But parenthood is nowadays deemed an asset to a star's box office appeal -- which is one indication that the general public has achieved healthier moral values.
Most of the famous men and women in Hollywood are as eager for children, when they marry, as any other normal people. In fact, there are few of the leading women stars who do not play the role of mother in real life.
We have gathered pictures of many well-known parents and their children. The faces of these parents are famous, but the look of pride and love is the same as in any other family pictures.
(Left column) Below, the top picture shows baby Teresa and Mother Virginia O'Brien, dead-pan singer who was featured in "The Harvey Girls." The lower picture is Judy Garland and her tiny daughter Liza.
(Right column) In the top picture, Gloria De Haven and John Payne beam over daughter Kathleen. Bottom picture, Richard Quine and his wife Susan Peters get a big smile from their son Timothy, who seems to enjoy his view of happy people.Photos (click to enlarge!), with descriptions, from the second page:
Allan Ladd, above, who starred in "The Blue Dahlia," gets a hug and kiss from daughter Alana. Her mother is former screen actress Sue Carol.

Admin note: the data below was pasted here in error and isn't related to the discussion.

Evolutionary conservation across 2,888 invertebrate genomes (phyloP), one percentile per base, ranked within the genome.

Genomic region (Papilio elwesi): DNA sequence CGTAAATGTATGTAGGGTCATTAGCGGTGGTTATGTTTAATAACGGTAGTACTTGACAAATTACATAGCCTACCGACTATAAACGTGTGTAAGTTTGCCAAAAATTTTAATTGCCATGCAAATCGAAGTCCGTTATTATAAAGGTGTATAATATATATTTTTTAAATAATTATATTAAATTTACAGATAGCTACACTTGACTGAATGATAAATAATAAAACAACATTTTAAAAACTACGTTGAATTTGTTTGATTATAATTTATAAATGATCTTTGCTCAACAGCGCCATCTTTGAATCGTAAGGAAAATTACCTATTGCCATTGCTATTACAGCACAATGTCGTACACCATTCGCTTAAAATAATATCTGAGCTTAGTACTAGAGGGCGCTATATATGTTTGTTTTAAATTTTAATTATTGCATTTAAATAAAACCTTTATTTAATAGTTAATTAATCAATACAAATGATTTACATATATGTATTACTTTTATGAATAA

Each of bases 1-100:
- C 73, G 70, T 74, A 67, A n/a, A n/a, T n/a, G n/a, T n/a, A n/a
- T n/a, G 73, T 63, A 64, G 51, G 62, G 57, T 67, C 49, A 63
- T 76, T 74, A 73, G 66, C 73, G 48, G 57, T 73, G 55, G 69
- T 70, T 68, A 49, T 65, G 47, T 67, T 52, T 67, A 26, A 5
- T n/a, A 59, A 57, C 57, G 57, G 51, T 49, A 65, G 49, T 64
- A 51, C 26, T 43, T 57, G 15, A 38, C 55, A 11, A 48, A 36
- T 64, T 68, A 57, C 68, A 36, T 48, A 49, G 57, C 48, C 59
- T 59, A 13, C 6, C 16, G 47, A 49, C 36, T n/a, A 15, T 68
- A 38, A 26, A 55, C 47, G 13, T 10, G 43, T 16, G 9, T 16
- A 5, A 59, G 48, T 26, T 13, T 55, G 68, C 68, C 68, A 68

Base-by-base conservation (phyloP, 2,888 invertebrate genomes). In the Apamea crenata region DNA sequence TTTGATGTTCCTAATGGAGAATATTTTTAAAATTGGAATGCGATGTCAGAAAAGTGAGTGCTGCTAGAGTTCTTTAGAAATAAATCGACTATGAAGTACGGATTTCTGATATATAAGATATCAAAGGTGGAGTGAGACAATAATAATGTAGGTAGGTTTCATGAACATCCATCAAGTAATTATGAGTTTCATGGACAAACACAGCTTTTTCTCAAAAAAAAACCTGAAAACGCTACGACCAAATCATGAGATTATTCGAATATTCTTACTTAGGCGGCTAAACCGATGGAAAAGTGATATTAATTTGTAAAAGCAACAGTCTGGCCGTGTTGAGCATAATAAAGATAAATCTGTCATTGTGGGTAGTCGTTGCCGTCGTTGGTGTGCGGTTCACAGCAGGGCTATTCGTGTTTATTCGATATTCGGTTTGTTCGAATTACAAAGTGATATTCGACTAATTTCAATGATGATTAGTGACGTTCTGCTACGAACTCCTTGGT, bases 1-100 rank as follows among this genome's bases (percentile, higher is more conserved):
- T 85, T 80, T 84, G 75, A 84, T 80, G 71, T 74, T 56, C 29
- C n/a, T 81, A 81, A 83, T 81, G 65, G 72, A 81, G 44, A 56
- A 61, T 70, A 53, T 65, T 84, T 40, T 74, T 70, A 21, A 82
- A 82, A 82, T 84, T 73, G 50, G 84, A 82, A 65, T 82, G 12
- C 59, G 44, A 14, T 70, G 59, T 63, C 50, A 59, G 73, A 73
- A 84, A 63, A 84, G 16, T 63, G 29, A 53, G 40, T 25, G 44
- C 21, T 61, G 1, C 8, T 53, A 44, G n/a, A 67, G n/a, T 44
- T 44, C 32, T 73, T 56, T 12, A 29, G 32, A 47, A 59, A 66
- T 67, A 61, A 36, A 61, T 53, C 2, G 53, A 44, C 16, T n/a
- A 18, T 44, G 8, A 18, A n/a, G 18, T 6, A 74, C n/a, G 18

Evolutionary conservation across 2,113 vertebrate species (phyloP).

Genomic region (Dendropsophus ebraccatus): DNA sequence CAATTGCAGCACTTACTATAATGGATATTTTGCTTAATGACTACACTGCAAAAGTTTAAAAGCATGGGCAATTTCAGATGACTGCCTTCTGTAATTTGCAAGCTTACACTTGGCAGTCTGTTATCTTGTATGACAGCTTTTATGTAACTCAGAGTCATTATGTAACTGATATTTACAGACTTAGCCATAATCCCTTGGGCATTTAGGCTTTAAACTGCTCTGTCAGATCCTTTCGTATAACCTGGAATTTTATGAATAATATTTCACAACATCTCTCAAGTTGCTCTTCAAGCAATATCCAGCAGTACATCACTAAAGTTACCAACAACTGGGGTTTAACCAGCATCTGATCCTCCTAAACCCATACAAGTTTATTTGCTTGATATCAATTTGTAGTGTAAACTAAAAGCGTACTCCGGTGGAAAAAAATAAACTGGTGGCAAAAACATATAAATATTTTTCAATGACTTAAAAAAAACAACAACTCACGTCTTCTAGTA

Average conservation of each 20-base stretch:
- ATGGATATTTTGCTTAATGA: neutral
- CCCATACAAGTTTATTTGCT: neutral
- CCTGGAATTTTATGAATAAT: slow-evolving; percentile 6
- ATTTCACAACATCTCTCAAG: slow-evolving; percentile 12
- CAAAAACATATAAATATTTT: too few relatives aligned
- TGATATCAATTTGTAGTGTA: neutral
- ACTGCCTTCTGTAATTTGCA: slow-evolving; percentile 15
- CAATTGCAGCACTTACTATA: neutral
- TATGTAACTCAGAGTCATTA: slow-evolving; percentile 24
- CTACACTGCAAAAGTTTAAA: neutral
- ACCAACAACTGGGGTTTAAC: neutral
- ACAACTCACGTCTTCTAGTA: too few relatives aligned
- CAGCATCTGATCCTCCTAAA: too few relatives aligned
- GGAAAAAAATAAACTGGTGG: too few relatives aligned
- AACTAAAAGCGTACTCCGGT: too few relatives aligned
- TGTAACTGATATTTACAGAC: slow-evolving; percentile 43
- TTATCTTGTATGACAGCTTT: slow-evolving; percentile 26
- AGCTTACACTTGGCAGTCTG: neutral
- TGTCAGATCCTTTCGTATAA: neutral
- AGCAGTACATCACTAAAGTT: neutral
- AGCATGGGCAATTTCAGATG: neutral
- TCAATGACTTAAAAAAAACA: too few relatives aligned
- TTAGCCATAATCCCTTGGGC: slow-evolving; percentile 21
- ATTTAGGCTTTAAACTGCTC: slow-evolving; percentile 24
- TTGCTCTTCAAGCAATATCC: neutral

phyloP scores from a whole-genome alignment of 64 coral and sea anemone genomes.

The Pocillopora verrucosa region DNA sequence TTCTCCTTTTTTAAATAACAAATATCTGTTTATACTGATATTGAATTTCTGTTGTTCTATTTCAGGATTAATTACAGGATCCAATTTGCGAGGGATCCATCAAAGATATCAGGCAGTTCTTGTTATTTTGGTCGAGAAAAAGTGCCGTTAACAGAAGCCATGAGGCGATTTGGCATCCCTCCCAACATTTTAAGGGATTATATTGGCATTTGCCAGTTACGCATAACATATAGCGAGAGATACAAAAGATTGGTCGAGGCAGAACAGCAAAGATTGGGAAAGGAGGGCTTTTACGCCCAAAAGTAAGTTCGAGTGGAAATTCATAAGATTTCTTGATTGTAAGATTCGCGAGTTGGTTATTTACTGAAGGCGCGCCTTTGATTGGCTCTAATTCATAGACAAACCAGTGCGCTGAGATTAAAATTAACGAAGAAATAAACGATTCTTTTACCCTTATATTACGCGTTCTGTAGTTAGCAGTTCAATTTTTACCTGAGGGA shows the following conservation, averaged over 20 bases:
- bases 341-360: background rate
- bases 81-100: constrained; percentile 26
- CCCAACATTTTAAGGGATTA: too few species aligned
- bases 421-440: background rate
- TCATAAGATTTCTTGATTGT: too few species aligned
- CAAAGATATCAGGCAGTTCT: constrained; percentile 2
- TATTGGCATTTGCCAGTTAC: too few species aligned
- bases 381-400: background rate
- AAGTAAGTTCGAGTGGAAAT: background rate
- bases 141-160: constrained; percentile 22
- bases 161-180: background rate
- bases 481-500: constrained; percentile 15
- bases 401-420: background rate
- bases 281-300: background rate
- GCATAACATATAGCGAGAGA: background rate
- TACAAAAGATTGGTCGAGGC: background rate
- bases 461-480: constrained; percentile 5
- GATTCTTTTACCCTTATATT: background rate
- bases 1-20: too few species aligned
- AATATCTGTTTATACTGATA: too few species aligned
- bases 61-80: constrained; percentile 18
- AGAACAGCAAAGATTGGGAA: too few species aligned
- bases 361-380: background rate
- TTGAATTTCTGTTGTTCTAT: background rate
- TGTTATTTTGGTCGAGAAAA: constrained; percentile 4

William Bendix, husky comic, gives baby Stephanie her dinner. Below is Mexican star Ricardo Montalban with his wife and daughter Laura.
Blonde Lana Turner explains the science of hobby-horse riding to her brunette daughter Cheryl. Lana really likes her role as mother.
Above, Judith Ann, daughter of Brian Donlevy, looks very serious about having her picture taken. Below is Patrick Knowles at home with his family.
Van Heflin, above, can play any type of character assigned to him, but none can equal his enjoyment in that of "Dad" to daughter Vana.Update: Just found info on cover models buried on page 14. "Our cover shows lovely Ann Southern with her tiny daughter Patricia Ann -- nicknamed "Tisha" by Ann and husband Robert Sterling."
Above Jane Wyman's record player fascinates son Michael and daughter Maureen. Below, James Craig tackles the inevitable problem of dry didies.